Drought prompts Portugal to order hydropower dams to limit water use

"The situation of drought is worrying," he said. "If the forecast becomes gloomier, we will have to go beyond these measures." EPA-EFE/NUNO VEIGA [EPA-EFE/NUNO VEIGA]

Facing a worrying winter drought, Portugal’s government on Tuesday (2 February) ordered some of the country’s hydropower dams to temporarily limit water use for electricity production and irrigation, prioritising human consumption instead.

The Portuguese Institute of Meteorology (IPMA) said the drought, which started in November 2021, has worsened, with 54% of the country now in moderate drought, 34% in severe drought and 11% in extreme drought.

There are around 60 Portuguese hydropower dams, which produce 30% of electricity consumed in the country each year, according to the Portuguese Association of Renewable Energies.

For now, just five dams in central Portugal must halt their electricity production almost completely, and one dam in the southern Algarve region, one of the areas most affected by drought, must stop using water for irrigation.

Environment Minister Joao Pedro Matos Fernandes told a news conference other dams have enough water to make up for the restrictions.

“The situation of drought is worrying,” he said. “If the forecast becomes gloomier, we will have to go beyond these measures.”

IPMA said dry weather conditions were likely to continue in February.

Matos Fernandes said rules were imposed to ensure drinking water supply for at least two years if “not even a raindrop falls” in Portugal. Farmers have already voiced concerns, saying the drought could “severely” affect their crops and cattle.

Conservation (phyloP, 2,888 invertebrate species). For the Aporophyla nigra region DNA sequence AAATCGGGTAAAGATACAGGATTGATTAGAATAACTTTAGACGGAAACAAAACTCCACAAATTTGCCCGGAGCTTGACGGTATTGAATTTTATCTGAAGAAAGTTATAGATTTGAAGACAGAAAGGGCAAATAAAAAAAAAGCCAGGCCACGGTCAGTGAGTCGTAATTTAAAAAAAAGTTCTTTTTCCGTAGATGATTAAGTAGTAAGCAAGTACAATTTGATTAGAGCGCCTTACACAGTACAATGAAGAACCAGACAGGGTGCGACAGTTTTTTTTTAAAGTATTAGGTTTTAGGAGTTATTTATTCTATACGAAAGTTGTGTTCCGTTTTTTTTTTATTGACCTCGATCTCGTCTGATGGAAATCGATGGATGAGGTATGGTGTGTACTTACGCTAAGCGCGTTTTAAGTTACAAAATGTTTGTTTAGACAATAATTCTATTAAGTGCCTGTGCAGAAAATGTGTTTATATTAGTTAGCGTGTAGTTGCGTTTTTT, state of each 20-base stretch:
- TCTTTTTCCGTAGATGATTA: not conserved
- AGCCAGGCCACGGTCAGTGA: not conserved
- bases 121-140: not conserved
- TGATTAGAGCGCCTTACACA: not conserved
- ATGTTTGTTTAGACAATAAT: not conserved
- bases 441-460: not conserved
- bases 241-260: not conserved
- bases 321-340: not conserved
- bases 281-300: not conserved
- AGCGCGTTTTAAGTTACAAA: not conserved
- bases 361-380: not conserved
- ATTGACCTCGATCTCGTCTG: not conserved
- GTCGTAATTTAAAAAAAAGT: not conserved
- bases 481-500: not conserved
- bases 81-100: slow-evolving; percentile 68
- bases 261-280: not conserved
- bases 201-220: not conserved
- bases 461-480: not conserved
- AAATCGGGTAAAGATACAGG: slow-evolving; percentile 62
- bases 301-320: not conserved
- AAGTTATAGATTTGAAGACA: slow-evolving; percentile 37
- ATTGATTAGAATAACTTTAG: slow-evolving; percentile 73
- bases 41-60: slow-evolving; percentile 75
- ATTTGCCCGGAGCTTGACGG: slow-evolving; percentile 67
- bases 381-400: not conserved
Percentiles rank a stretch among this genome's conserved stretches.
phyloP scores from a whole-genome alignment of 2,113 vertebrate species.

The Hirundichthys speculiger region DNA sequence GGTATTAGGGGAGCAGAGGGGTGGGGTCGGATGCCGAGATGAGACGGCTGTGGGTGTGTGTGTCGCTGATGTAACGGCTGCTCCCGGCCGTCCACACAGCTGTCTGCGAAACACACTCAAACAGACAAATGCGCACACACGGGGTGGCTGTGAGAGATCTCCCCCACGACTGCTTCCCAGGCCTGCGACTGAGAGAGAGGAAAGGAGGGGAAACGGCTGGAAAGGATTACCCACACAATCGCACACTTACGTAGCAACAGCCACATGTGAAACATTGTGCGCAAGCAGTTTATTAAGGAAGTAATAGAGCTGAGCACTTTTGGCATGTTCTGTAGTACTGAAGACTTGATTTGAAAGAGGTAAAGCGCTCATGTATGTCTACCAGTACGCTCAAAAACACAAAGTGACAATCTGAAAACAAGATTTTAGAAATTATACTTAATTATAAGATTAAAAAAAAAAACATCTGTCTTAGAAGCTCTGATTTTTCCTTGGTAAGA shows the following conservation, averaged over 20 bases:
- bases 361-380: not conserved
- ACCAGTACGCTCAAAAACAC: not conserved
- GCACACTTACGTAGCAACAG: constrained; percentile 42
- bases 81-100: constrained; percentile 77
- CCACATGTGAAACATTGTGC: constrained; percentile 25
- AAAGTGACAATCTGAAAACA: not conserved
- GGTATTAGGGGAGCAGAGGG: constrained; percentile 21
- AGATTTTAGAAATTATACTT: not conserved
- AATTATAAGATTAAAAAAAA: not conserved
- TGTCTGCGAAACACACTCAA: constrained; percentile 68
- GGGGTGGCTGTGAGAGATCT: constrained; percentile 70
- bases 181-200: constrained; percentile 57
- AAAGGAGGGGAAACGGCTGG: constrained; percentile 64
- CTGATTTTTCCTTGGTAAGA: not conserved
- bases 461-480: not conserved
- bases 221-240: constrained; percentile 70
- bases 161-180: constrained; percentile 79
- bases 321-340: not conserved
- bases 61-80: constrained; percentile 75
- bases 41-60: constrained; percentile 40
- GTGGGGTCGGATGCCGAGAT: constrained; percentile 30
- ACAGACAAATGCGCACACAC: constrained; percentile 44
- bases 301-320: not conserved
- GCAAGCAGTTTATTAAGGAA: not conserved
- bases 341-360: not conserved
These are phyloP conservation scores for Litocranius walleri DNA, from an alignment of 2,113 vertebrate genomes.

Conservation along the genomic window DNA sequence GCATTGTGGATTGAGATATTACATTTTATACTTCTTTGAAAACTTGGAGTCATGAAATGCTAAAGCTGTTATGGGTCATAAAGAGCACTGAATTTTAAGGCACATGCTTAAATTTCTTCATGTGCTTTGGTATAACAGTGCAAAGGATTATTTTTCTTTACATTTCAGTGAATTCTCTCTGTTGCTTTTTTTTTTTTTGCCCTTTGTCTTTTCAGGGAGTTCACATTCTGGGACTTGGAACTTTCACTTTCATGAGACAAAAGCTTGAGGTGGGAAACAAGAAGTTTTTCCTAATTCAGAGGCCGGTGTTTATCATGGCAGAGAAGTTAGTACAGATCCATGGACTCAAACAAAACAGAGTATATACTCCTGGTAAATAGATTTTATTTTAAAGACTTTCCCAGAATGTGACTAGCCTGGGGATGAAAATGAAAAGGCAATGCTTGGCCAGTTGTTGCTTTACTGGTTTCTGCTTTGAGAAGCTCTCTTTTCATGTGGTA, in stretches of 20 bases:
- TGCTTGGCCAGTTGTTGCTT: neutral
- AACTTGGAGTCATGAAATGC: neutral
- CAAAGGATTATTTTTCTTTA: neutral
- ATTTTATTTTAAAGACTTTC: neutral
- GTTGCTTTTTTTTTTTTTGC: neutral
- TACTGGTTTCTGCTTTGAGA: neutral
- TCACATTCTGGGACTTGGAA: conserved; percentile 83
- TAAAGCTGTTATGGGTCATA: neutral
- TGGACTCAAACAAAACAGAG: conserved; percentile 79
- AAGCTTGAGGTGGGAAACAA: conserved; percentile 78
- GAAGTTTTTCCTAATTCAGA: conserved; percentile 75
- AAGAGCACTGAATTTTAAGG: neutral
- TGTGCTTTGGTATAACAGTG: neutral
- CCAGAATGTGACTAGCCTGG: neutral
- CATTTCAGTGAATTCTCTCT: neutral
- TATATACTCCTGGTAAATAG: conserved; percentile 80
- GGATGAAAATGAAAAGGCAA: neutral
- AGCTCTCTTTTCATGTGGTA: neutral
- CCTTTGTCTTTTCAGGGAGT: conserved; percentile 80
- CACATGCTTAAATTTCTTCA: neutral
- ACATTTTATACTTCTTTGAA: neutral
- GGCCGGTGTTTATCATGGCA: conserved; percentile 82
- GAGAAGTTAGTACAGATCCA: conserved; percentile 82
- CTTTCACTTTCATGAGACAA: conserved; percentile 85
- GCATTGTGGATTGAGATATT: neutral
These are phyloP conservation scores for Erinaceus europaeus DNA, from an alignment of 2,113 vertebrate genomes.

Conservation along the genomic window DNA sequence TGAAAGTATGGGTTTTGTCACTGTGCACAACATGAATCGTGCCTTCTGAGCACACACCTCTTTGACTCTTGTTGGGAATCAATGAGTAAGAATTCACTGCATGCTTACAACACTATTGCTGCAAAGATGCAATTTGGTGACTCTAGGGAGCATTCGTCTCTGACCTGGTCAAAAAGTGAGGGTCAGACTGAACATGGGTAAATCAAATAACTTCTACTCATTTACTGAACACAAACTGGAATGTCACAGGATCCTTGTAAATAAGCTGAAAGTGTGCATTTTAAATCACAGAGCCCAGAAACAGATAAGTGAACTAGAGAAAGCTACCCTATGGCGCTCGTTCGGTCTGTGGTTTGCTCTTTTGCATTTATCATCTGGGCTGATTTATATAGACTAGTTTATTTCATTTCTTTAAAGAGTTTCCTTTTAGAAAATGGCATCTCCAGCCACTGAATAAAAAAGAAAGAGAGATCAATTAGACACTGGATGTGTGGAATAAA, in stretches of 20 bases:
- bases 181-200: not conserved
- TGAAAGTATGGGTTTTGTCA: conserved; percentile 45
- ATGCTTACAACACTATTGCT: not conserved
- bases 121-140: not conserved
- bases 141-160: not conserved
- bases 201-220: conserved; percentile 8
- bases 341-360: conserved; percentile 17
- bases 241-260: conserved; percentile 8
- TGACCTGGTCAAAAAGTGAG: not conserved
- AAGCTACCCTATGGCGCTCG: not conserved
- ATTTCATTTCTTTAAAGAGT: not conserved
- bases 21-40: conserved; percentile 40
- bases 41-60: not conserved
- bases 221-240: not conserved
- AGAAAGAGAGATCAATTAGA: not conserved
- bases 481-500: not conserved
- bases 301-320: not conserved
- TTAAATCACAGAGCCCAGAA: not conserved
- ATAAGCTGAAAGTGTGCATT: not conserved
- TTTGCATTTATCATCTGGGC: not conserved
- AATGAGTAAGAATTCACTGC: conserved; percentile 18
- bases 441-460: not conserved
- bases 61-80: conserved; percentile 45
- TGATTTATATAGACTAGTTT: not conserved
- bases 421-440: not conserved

The new norm

In 2021, a new study from Ludwig-Maximilians University of Munich found that Europe is heading towards a future with more extreme droughts during the summer months. It is estimated that between 2080 and 2099, the Alps, Mediterranean, and the entire Iberian Peninsula could see summer droughts increase by at least 50%.

The World Economic Forum noted that the study demonstrates the need for “rapid climate crisis mitigation in Europe”, particularly water conservation.

It also estimated that the percentage of extreme droughts was the highest at 96% in July and 88% in August on the Iberian Peninsula.

Magdalena Mittermeier, the co-author of the study, said, “Unmitigated climate change, under the RCP8.5 scenario, will drastically increase the frequency, duration and intensity of summer droughts in many European regions.”

“Such extreme effects can be avoided by climate mitigation. This is why consistent mitigation of climate change as agreed on under the Paris Agreement is highly relevant in terms of droughts in Europe,” she added.

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